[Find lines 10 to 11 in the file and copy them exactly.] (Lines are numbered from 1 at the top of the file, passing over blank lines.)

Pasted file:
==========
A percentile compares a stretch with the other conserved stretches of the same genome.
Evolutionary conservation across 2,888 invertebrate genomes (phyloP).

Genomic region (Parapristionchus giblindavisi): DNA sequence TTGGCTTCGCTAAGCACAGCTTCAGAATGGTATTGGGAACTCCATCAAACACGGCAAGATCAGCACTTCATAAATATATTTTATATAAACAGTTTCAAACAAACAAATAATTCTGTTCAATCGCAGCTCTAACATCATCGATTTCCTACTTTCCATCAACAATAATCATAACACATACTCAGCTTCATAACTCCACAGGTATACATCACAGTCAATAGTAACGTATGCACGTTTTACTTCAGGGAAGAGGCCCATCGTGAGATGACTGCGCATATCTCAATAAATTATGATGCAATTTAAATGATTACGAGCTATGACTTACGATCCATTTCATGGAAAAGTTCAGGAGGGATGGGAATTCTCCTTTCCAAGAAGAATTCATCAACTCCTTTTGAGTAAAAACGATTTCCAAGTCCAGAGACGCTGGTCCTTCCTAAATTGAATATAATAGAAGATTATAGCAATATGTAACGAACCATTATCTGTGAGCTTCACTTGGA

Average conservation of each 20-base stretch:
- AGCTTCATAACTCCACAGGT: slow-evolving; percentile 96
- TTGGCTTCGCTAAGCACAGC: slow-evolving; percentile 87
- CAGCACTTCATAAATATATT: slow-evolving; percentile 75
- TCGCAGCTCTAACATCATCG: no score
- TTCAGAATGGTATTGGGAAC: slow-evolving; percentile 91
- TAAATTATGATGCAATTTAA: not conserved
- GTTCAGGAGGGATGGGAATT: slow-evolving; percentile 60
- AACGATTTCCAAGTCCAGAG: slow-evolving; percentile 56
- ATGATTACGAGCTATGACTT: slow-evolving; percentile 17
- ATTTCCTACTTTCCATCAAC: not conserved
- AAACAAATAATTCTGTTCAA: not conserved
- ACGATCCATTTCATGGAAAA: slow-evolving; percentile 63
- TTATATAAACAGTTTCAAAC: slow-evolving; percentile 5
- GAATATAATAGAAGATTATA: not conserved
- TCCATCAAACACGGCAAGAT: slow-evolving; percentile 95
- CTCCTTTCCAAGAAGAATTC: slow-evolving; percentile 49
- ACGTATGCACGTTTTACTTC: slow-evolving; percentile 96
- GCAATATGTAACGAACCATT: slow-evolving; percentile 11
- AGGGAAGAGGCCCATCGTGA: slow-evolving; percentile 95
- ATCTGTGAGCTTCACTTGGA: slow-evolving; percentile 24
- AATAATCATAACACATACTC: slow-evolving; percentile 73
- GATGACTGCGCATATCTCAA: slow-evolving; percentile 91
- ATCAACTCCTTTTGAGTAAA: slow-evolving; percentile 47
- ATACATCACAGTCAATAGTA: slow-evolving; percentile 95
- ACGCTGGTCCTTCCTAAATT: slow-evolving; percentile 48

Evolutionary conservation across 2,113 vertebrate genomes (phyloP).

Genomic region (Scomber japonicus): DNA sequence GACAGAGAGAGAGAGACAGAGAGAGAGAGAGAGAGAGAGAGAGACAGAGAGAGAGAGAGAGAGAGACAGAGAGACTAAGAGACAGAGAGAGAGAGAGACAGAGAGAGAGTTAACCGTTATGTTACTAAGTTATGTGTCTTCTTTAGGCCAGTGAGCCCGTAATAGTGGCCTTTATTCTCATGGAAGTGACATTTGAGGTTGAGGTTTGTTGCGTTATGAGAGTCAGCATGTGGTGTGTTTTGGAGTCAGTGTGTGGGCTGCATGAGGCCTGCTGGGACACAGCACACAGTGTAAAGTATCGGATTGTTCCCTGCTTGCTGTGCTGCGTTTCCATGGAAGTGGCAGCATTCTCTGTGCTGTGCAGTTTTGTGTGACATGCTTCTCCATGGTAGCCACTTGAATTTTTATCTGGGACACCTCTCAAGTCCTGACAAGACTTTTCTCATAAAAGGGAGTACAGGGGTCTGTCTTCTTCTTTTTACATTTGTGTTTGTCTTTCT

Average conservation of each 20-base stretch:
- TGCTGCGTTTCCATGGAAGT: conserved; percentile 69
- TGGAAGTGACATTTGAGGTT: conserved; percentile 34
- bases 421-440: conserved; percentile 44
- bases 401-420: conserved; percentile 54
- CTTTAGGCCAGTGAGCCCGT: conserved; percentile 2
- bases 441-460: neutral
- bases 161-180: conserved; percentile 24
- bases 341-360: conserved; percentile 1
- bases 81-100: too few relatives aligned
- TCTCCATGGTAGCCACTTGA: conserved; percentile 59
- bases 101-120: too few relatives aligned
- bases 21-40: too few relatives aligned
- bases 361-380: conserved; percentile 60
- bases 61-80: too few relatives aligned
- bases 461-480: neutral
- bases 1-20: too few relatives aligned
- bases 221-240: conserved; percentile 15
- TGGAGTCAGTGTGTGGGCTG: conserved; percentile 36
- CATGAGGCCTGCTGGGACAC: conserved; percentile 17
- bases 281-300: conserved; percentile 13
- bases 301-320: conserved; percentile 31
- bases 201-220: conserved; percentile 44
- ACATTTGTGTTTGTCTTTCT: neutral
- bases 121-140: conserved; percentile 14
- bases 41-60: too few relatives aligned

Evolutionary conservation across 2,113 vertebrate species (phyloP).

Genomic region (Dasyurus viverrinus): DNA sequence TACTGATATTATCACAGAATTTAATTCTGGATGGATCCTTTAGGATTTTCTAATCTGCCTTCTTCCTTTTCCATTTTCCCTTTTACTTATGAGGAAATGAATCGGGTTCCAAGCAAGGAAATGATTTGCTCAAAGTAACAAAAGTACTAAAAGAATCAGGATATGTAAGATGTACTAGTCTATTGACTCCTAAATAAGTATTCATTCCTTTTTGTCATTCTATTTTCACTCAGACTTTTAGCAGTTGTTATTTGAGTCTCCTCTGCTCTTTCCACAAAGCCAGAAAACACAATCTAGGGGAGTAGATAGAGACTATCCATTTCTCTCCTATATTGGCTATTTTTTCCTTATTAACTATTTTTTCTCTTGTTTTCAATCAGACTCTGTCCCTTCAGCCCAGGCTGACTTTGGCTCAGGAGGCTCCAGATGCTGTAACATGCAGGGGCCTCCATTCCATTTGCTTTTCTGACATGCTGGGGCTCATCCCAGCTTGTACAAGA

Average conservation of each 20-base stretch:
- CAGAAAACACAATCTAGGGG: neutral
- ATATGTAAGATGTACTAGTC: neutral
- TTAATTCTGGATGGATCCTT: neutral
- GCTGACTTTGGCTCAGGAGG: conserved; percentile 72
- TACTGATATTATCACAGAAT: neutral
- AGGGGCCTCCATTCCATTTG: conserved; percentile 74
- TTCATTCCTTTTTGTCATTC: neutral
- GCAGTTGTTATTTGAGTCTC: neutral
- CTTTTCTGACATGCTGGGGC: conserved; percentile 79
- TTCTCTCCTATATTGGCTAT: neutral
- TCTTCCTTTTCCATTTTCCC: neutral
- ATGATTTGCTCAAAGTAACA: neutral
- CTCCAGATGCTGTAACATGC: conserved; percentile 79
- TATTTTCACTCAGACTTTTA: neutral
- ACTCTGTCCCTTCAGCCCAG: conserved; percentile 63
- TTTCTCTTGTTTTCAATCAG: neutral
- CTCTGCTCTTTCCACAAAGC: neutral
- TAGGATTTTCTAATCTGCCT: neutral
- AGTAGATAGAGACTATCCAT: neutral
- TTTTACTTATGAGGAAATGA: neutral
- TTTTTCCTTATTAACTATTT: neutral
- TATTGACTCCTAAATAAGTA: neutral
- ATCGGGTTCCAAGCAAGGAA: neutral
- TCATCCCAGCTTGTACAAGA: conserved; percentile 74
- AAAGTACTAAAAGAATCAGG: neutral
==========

- TAAATTATGATGCAATTTAA: not conserved
- GTTCAGGAGGGATGGGAATT: slow-evolving; percentile 60